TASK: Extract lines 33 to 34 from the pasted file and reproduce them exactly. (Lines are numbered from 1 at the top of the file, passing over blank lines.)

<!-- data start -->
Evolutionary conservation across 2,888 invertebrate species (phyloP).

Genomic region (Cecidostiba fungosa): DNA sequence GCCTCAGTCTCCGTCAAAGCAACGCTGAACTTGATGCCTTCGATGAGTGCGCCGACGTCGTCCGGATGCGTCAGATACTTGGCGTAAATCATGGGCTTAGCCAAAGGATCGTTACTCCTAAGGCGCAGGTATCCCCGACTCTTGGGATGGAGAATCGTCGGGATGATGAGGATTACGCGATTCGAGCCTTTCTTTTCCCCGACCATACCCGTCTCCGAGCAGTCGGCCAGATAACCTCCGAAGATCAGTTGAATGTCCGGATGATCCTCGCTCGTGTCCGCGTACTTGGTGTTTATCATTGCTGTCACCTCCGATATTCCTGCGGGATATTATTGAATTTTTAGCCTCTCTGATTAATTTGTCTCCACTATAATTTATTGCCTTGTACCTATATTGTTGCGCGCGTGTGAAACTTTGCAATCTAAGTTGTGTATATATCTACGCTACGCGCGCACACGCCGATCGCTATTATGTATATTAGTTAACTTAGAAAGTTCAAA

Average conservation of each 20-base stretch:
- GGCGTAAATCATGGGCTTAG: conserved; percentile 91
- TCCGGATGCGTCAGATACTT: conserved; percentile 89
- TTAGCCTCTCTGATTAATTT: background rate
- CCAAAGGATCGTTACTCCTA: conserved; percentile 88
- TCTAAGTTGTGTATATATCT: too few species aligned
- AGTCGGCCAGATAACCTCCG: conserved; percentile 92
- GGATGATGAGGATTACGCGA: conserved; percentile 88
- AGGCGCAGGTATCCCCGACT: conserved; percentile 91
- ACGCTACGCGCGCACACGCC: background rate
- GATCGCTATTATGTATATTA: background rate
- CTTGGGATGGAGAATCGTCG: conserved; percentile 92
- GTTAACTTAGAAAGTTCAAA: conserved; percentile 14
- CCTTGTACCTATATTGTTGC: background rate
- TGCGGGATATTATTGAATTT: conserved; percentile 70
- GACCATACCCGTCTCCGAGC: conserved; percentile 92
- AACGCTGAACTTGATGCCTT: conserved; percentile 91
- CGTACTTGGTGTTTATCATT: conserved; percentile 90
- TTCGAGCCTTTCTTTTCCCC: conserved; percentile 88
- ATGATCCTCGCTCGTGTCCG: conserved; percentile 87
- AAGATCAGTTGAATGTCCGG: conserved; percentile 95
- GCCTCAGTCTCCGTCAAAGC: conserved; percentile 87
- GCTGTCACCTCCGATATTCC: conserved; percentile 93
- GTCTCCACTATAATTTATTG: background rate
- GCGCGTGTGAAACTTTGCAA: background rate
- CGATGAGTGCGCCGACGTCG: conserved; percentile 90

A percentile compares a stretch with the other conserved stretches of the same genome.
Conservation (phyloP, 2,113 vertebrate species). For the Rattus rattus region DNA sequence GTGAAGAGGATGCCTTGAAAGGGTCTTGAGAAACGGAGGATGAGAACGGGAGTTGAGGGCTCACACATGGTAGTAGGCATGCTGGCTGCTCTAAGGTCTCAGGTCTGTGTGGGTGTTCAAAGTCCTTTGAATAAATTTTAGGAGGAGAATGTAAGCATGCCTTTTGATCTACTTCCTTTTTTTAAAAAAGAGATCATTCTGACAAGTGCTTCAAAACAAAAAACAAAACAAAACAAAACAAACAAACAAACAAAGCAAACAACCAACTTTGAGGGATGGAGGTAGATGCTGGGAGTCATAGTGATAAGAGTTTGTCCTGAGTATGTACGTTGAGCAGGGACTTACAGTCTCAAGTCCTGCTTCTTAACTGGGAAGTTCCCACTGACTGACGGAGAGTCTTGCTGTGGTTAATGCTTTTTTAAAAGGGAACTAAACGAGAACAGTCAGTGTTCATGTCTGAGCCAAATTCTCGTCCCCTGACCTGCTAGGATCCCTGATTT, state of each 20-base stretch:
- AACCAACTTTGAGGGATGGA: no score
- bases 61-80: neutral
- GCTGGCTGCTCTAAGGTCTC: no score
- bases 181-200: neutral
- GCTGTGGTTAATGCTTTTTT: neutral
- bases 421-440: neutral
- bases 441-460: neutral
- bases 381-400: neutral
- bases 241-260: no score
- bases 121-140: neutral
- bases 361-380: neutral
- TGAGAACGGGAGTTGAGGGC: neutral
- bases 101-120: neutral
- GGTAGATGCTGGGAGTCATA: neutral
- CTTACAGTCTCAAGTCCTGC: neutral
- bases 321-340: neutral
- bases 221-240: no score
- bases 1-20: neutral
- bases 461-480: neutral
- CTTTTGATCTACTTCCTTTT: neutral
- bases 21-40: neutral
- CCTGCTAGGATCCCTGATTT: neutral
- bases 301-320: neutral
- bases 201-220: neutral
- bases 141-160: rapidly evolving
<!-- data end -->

- GCTGGCTGCTCTAAGGTCTC: no score
- bases 181-200: neutral